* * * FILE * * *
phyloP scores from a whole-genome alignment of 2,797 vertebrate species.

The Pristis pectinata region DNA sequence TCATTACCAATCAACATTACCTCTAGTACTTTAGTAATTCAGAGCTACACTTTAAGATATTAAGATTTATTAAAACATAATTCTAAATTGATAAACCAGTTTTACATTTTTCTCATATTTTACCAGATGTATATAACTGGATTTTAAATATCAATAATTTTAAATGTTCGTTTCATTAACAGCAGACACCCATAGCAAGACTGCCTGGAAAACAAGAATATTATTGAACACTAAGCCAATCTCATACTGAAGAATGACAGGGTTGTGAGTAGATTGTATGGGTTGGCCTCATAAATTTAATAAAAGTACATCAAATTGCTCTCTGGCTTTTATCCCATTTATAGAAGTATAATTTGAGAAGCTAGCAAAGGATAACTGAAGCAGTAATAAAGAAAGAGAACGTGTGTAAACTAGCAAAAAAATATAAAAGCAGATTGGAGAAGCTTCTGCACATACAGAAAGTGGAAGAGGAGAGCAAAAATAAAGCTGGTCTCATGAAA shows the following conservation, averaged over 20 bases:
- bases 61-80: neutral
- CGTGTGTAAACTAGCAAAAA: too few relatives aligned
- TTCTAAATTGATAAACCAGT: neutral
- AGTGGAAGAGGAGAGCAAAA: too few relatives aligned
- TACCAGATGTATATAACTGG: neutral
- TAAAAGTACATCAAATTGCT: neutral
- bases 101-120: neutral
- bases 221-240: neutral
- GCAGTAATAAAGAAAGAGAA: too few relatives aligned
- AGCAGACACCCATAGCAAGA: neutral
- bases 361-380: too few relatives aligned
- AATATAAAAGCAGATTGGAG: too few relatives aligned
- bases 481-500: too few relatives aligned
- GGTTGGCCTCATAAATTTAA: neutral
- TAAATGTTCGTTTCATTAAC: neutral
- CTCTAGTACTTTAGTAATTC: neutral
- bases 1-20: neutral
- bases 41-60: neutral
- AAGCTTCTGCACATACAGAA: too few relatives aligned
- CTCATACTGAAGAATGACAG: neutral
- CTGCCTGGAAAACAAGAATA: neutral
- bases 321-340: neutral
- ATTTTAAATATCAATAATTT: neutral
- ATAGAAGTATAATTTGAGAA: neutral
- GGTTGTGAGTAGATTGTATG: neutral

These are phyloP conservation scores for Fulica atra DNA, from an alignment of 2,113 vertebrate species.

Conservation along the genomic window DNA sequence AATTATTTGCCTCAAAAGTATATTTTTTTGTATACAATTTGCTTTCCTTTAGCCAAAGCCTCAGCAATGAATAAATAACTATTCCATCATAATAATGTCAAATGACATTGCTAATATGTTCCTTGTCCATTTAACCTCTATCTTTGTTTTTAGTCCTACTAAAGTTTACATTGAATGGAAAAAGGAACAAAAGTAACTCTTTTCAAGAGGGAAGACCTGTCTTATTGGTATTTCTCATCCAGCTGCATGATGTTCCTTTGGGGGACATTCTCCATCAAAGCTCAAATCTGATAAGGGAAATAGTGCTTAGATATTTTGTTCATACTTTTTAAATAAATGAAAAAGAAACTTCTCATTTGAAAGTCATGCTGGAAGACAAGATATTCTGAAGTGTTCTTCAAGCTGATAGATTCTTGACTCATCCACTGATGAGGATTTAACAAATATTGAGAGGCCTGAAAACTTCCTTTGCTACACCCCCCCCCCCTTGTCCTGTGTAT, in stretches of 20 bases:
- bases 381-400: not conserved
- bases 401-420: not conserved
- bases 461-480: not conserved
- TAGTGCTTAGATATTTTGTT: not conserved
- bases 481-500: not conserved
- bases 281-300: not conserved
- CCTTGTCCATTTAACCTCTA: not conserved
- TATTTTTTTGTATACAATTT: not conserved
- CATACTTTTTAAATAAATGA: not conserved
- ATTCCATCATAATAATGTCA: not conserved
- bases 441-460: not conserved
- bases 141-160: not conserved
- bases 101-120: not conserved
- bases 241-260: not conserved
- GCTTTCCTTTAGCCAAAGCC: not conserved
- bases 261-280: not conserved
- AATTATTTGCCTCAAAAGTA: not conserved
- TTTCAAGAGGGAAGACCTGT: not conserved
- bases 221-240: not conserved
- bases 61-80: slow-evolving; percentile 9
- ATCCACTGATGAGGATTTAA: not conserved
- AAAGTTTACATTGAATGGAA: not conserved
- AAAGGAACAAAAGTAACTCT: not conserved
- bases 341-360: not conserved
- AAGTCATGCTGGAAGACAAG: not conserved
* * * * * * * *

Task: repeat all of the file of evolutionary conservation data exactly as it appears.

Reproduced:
phyloP scores from a whole-genome alignment of 2,797 vertebrate species.

The Pristis pectinata region DNA sequence TCATTACCAATCAACATTACCTCTAGTACTTTAGTAATTCAGAGCTACACTTTAAGATATTAAGATTTATTAAAACATAATTCTAAATTGATAAACCAGTTTTACATTTTTCTCATATTTTACCAGATGTATATAACTGGATTTTAAATATCAATAATTTTAAATGTTCGTTTCATTAACAGCAGACACCCATAGCAAGACTGCCTGGAAAACAAGAATATTATTGAACACTAAGCCAATCTCATACTGAAGAATGACAGGGTTGTGAGTAGATTGTATGGGTTGGCCTCATAAATTTAATAAAAGTACATCAAATTGCTCTCTGGCTTTTATCCCATTTATAGAAGTATAATTTGAGAAGCTAGCAAAGGATAACTGAAGCAGTAATAAAGAAAGAGAACGTGTGTAAACTAGCAAAAAAATATAAAAGCAGATTGGAGAAGCTTCTGCACATACAGAAAGTGGAAGAGGAGAGCAAAAATAAAGCTGGTCTCATGAAA shows the following conservation, averaged over 20 bases:
- bases 61-80: neutral
- CGTGTGTAAACTAGCAAAAA: too few relatives aligned
- TTCTAAATTGATAAACCAGT: neutral
- AGTGGAAGAGGAGAGCAAAA: too few relatives aligned
- TACCAGATGTATATAACTGG: neutral
- TAAAAGTACATCAAATTGCT: neutral
- bases 101-120: neutral
- bases 221-240: neutral
- GCAGTAATAAAGAAAGAGAA: too few relatives aligned
- AGCAGACACCCATAGCAAGA: neutral
- bases 361-380: too few relatives aligned
- AATATAAAAGCAGATTGGAG: too few relatives aligned
- bases 481-500: too few relatives aligned
- GGTTGGCCTCATAAATTTAA: neutral
- TAAATGTTCGTTTCATTAAC: neutral
- CTCTAGTACTTTAGTAATTC: neutral
- bases 1-20: neutral
- bases 41-60: neutral
- AAGCTTCTGCACATACAGAA: too few relatives aligned
- CTCATACTGAAGAATGACAG: neutral
- CTGCCTGGAAAACAAGAATA: neutral
- bases 321-340: neutral
- ATTTTAAATATCAATAATTT: neutral
- ATAGAAGTATAATTTGAGAA: neutral
- GGTTGTGAGTAGATTGTATG: neutral

These are phyloP conservation scores for Fulica atra DNA, from an alignment of 2,113 vertebrate species.

Conservation along the genomic window DNA sequence AATTATTTGCCTCAAAAGTATATTTTTTTGTATACAATTTGCTTTCCTTTAGCCAAAGCCTCAGCAATGAATAAATAACTATTCCATCATAATAATGTCAAATGACATTGCTAATATGTTCCTTGTCCATTTAACCTCTATCTTTGTTTTTAGTCCTACTAAAGTTTACATTGAATGGAAAAAGGAACAAAAGTAACTCTTTTCAAGAGGGAAGACCTGTCTTATTGGTATTTCTCATCCAGCTGCATGATGTTCCTTTGGGGGACATTCTCCATCAAAGCTCAAATCTGATAAGGGAAATAGTGCTTAGATATTTTGTTCATACTTTTTAAATAAATGAAAAAGAAACTTCTCATTTGAAAGTCATGCTGGAAGACAAGATATTCTGAAGTGTTCTTCAAGCTGATAGATTCTTGACTCATCCACTGATGAGGATTTAACAAATATTGAGAGGCCTGAAAACTTCCTTTGCTACACCCCCCCCCCCTTGTCCTGTGTAT, in stretches of 20 bases:
- bases 381-400: not conserved
- bases 401-420: not conserved
- bases 461-480: not conserved
- TAGTGCTTAGATATTTTGTT: not conserved
- bases 481-500: not conserved
- bases 281-300: not conserved
- CCTTGTCCATTTAACCTCTA: not conserved
- TATTTTTTTGTATACAATTT: not conserved
- CATACTTTTTAAATAAATGA: not conserved
- ATTCCATCATAATAATGTCA: not conserved
- bases 441-460: not conserved
- bases 141-160: not conserved
- bases 101-120: not conserved
- bases 241-260: not conserved
- GCTTTCCTTTAGCCAAAGCC: not conserved
- bases 261-280: not conserved
- AATTATTTGCCTCAAAAGTA: not conserved
- TTTCAAGAGGGAAGACCTGT: not conserved
- bases 221-240: not conserved
- bases 61-80: slow-evolving; percentile 9
- ATCCACTGATGAGGATTTAA: not conserved
- AAAGTTTACATTGAATGGAA: not conserved
- AAAGGAACAAAAGTAACTCT: not conserved
- bases 341-360: not conserved
- AAGTCATGCTGGAAGACAAG: not conserved